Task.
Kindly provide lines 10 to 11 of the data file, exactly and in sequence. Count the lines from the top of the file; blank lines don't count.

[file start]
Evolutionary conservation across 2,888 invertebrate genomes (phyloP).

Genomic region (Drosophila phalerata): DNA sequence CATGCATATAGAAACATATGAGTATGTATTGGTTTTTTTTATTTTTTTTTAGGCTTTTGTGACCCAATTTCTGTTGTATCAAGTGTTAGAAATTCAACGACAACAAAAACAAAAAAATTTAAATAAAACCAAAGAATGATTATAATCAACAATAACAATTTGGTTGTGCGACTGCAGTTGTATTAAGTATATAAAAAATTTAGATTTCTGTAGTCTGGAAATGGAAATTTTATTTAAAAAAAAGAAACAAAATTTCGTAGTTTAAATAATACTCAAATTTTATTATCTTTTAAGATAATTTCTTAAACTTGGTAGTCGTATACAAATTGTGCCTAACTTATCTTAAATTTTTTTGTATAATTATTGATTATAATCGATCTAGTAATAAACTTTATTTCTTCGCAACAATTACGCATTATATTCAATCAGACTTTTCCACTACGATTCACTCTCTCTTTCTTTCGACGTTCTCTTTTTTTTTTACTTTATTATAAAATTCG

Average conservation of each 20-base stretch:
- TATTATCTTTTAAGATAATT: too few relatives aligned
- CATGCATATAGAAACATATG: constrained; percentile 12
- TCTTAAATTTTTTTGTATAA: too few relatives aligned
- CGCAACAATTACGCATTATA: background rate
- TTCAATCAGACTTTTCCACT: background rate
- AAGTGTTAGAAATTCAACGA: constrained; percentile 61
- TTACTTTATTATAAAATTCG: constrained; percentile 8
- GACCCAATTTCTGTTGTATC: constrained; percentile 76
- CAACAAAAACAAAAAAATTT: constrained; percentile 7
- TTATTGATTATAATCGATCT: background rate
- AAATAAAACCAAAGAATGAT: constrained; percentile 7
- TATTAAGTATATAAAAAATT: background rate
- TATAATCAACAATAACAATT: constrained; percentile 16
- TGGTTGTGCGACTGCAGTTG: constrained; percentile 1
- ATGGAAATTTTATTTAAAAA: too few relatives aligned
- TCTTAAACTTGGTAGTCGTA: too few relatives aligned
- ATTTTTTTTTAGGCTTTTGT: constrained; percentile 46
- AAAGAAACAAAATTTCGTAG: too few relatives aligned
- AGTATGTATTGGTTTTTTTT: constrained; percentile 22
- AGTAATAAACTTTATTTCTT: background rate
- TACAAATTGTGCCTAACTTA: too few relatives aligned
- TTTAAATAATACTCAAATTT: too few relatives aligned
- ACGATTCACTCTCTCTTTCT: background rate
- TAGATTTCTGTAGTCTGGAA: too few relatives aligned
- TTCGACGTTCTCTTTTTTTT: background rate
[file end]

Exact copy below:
- TTACTTTATTATAAAATTCG: constrained; percentile 8
- GACCCAATTTCTGTTGTATC: constrained; percentile 76